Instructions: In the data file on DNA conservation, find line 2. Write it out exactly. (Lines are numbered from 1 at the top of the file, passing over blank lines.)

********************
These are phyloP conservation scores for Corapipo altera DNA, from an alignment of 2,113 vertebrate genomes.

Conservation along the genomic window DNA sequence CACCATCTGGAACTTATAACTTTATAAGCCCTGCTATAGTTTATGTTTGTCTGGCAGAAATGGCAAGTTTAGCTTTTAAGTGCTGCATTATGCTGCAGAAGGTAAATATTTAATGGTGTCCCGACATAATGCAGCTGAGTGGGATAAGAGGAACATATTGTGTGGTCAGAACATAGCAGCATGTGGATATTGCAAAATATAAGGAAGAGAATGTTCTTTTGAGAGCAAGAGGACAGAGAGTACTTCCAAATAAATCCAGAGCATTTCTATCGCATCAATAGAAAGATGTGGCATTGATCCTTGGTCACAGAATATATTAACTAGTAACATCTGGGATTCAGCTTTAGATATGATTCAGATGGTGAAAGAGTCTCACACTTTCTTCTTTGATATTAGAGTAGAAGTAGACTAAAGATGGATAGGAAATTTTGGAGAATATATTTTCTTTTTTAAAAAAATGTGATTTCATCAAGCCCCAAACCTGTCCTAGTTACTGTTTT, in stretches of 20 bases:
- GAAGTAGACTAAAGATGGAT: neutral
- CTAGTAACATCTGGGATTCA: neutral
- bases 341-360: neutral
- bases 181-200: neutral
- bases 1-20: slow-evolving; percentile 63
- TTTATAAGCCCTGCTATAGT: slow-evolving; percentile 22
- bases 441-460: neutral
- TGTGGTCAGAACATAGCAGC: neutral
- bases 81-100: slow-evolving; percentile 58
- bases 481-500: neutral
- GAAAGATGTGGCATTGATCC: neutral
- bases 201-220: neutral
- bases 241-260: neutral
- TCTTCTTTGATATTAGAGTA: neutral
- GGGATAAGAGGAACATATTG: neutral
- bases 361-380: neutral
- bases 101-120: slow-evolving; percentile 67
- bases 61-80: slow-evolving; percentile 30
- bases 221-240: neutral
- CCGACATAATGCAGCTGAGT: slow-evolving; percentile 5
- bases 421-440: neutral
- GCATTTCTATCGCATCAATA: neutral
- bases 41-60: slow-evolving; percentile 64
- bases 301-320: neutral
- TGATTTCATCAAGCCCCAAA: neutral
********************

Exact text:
Conservation along the genomic window DNA sequence CACCATCTGGAACTTATAACTTTATAAGCCCTGCTATAGTTTATGTTTGTCTGGCAGAAATGGCAAGTTTAGCTTTTAAGTGCTGCATTATGCTGCAGAAGGTAAATATTTAATGGTGTCCCGACATAATGCAGCTGAGTGGGATAAGAGGAACATATTGTGTGGTCAGAACATAGCAGCATGTGGATATTGCAAAATATAAGGAAGAGAATGTTCTTTTGAGAGCAAGAGGACAGAGAGTACTTCCAAATAAATCCAGAGCATTTCTATCGCATCAATAGAAAGATGTGGCATTGATCCTTGGTCACAGAATATATTAACTAGTAACATCTGGGATTCAGCTTTAGATATGATTCAGATGGTGAAAGAGTCTCACACTTTCTTCTTTGATATTAGAGTAGAAGTAGACTAAAGATGGATAGGAAATTTTGGAGAATATATTTTCTTTTTTAAAAAAATGTGATTTCATCAAGCCCCAAACCTGTCCTAGTTACTGTTTT, in stretches of 20 bases: